Could the autobahn solve Germany′s skills shortage? | Germany| News and in-depth reporting from Berlin and beyond | DW | 10.08.2010
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Could the autobahn solve Germany's skills shortage?

The debate about Germany's looming skills shortage has been raging for more than a week. Now the Free Democratic Party (FDP) says Berlin should make it easier for foreign specialists to obtain a German driver's license.

An evening view of traffic on autobahn 12 near Frankfurt (Oder)

Germany's high-speed autobahns are world famous

Here in Germany the summer break often leaves political journalists with little to report and lawmakers with ample time for floating novel policy ideas - and sinking them. The hot topic this month is the looming skills shortage and the debate about how Germany can be made more attractive to specialist workers from abroad.

The Free Democratic Party's proposal for 'welcome bonus' payments for highly skilled foreigners was promptly torpedoed by its senior coalition partner, the Christian Democratic Union. But now the FDP is testing the waters again with another plan. This time it wants to change the nation's driver's license system so foreign workers can enjoy life in the fast lane of Germany's autobahns more easily.

"With increasing levels of competition for highly skilled workers, even seemingly small obstacles can gain great importance," FDP spokesman for traffic policy, Patrick Doering, told the Handelsblatt online portal.

"That means we need to dismantle bureaucratic hurdles such as those affecting the acceptance of foreign drivers' licenses." he said, adding that the plethora of regulations and exceptions affecting reciprocity schemes were symbolic of the red tape that makes Germany unattractive to foreign workers.

A woman conducts a theoretical driving lesson in front of a television

Many US citizens are sent back to driving school when they move to Germany

Red tape against green lights

German law requires non-EU drivers to apply for a new license within six months of becoming a resident of Germany. While many foreign licenses from Western nations can be converted directly under reciprocity programs, critics say the large number of special rules and exemptions is a bureaucratic nightmare.

Canadian drivers, for example, enjoy full reciprocity in Germany and can exchange their old license for a German license with little effort. The same is true for South Africans - even though they normally drive on the left side of the road.

Australian drivers were given a break earlier this year. Previously they were required to take written and theoretical tests, despite the fact their licenses have long been fully recognized in a number of other EU nations.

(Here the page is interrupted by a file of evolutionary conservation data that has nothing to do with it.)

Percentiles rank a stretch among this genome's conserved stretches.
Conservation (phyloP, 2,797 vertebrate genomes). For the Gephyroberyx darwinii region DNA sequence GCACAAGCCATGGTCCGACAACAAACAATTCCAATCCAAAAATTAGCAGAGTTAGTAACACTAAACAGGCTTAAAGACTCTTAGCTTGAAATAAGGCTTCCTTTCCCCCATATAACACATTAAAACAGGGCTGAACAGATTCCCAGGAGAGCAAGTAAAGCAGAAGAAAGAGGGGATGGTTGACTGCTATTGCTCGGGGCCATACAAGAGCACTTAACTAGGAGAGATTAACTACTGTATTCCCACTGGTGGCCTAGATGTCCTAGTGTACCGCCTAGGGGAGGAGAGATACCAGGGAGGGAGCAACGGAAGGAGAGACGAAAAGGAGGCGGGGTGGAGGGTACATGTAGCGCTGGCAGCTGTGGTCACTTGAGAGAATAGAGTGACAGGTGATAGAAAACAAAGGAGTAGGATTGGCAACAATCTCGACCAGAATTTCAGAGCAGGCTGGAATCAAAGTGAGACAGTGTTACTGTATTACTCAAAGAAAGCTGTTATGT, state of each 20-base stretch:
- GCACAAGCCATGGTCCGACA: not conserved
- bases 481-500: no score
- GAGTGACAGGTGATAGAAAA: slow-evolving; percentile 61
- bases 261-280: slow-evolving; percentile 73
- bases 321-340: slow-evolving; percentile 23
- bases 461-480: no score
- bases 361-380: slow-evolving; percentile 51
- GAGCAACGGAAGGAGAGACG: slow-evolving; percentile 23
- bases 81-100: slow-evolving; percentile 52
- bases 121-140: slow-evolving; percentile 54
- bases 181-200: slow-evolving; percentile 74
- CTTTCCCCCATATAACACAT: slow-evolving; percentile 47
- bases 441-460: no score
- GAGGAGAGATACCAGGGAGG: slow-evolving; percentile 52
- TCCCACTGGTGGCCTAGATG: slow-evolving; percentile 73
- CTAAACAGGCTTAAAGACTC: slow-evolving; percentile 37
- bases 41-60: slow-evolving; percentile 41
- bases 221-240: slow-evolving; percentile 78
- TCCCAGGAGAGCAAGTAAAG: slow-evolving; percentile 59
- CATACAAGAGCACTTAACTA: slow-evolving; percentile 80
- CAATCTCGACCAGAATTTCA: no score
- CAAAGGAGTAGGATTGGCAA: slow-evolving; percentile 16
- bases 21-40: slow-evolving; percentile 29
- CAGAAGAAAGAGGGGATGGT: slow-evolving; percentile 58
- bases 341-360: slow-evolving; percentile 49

The situation is particularly complicated for US citizens, who face different requirements depending on which state they come from.

Roughly half the states in the USA have full reciprocal licensing agreements with Germany. Others enjoy partial reciprocity, which means license-holders have to pass a theoretical examination, while others have no bilateral agreements at all. Drivers from these unlisted states have to complete both theoretical and practical tests - a lengthy process that costs about 1,000 euros ($1,300) and requires 20 to 40 hours of professional instruction.

The joke among expatriates in Germany is that an American tourist who knows little about the country and even less about its road rules can easily rent a car at the airport and drive all over the country for months without ever breaking the law. But an expatriate who lives in Germany and has had time to adapt to the traffic conditions may not.

A young woman takes a practical driving lesson

Germans typically spend 1,000 euros or more obtaining a driver's license

Safety first

The FDP's call for a simpler licensing recognition process echoes recent remarks from the American Chamber of Commerce in Germany (AmCham), which highlighted the reciprocity system as a prime example of unnecessary red tape.

AmCham told German leaders that dismantling such bureaucracy would do more to help the nation attract highly skilled workers from abroad than any 'welcome bonus' payment could.

Opposition lawmakers from the Social Democratic Party (SPD), however, disagree.

"Depending on how much the safety standards in a particular state vary from German norms, foreign drivers must pass a theoretical and practical examination," SPD lawmaker Florian Pronold told the AFP news agency.

"The existing regulations are, in my opinion, appropriate and reasonable," Pronold said, adding that it was only fair that foreigners meet the same standards required of German drivers. "I don't see this as an obstacle to immigration."

Author: Sam Edmonds (AFP/dpa)
Editor: Nancy Isenson

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